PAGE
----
6 Apple Rumors: What is Apple Planning for Its Next Macs?
An exciting assortment of Apple rumors surfaces each week and offers a glimpse into the current state of speculation about upcoming iPhones, new iPads, and the next updates for Apple’s operating systems. Though you might think that the Apple rumor mill would have slowed down after the launch of this year’s iPhone 7, that hasn’t been the case so far. So this week, plenty of exciting rumors about next year’s iPhone 8, this year’s new Macs, and other future Apple products made their rounds online. Read on to catch up on the week’s most exciting Apple rumors.
1. Apple will likely introduce new MacBook Pros on October 27
AppleInsider reports that Apple has issued invitations to a press event where it’s expected to introduce a thinner MacBook Pro with an OLED touch bar and reversible USB-C ports. The presentation is expected to be headlined by updated 13 and 15-inch MacBook Pro models. The 13-inch MacBook Air is also expected to be refreshed, but changes to that model aren’t expected to be as significant, since Apple is more focused on marketing the 12-inch MacBook, which is now the company’s flagship “thin and light” Mac.
The biggest change that Apple is expected to make to the MacBook Pro is the addition of a dynamic OLED touch bar, which would replace the top row of function keys. The feature would enable adjustable input options based on the current task or app. Apple is also expected to bring Touch ID to the Mac for the first time, which would enable secure user logins and let users authorize Apple Pay transactions in apps and in Safari. The MacBook Pro is also expected to feature reversible USB-C ports and jettison legacy input methods like USB-A, HDMI, and the SD card reader. Rumors have indicated that USB-C could be used for charging, which would also enable Apple to ditch MagSafe.
The publication reports that the OLED touch bar could be called the “Magic Toolbar.” That branding would fit in with other products related to the Mac, including the Magic Trackpad, the Magic Mouse, and the Magic Keyboard. AppleInsider also reports that the invitation recalls the introductions of the original Macintosh and iMac. The invitation reveals that Apple might offer color options beyond white, black, and gray in its Mac product line.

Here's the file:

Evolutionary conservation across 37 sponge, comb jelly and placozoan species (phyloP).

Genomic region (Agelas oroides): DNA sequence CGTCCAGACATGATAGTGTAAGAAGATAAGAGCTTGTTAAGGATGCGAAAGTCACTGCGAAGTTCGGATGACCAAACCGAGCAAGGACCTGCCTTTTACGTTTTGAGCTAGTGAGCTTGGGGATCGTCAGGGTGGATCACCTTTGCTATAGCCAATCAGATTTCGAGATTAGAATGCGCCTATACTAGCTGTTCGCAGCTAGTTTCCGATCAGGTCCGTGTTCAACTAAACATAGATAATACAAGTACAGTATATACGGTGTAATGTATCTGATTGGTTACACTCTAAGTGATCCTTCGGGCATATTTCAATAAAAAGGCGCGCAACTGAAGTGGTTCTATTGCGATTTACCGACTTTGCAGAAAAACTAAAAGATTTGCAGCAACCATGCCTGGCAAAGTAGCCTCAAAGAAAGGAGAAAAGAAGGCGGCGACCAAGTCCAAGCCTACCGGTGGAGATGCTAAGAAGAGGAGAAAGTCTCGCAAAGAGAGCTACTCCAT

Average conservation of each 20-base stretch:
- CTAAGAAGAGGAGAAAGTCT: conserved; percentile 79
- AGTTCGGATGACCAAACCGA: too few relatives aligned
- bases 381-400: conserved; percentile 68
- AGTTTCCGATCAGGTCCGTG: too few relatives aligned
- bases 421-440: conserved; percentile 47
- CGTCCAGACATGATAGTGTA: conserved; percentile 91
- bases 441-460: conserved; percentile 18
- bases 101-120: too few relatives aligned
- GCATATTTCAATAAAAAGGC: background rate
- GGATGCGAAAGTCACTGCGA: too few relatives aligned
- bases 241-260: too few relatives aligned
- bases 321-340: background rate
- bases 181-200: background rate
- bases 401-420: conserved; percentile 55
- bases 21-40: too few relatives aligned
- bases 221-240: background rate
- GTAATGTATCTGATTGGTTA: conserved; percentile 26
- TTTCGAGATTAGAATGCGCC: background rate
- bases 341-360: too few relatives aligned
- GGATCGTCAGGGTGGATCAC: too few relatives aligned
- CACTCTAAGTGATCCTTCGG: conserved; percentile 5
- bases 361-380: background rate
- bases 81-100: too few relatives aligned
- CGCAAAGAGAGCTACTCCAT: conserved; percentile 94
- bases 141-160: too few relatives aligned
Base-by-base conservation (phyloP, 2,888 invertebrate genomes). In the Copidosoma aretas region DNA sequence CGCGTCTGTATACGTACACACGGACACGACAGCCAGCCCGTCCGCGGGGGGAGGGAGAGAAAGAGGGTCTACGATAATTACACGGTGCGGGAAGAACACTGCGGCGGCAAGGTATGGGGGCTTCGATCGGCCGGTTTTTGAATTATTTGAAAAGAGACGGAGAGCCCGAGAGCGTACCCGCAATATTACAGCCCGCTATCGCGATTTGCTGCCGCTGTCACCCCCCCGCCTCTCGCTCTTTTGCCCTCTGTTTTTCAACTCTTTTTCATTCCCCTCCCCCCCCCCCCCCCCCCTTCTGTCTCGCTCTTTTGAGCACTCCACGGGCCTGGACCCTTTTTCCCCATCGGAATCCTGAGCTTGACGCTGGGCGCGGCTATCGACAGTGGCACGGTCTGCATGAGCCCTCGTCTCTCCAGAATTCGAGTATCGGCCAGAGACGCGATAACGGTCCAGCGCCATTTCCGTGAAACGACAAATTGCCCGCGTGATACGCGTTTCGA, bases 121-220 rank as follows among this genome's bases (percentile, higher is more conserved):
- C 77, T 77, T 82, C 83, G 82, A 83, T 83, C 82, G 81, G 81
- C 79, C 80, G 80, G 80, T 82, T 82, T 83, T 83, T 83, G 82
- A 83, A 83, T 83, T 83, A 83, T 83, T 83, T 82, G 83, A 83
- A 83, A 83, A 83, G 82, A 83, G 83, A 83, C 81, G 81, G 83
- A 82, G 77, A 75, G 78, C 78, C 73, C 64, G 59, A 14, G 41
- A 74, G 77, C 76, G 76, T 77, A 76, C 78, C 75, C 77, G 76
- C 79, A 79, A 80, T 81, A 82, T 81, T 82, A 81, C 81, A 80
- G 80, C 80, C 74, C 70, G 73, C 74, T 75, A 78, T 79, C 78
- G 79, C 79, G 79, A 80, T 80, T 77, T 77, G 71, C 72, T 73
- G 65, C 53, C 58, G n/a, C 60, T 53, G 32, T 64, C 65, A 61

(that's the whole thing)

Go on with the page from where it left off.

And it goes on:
2. Apple could discontinue the 11-inch MacBook Air
9to5Mac reports that Apple may be planning to discontinue the 11-inch MacBook Air. A recent report indicates that Apple is planning to discontinue the 11-inch model but keep the 13-inch model on the market. Chance Miller notes that there has been some doubt “surrounding the fate of the MacBook Air lineup since the introduction of the 12-inch MacBook.” But rumor has it that Apple simply wants to direct its attention to the 13-inch MacBook Air, not to the 11-inch model. The 11-inch model is expected to be discontinued when the new MacBook Pros are announced at Apple’s October 27 event.
3. Future Macs might enable you to customize the feel of your keyboard
AppleInsider reports that a recent patent application describes a method of decoupling a keyboard’s mechanical feel from its electrical functionality with the help of proximity sensors, which would allow the user to customize key feedback. Mikey Campbell reports that contemporary keyboards use electromechanical actuators to transmit key press signals to a central processing unit. The components typically use multiple structures under a single keycap, including a key travel mechanism, tactile feedback structure, and electrical contacts or electrodes. The tactile feedback component is often nested within the key travel mechanism, which inhibits independent component modification.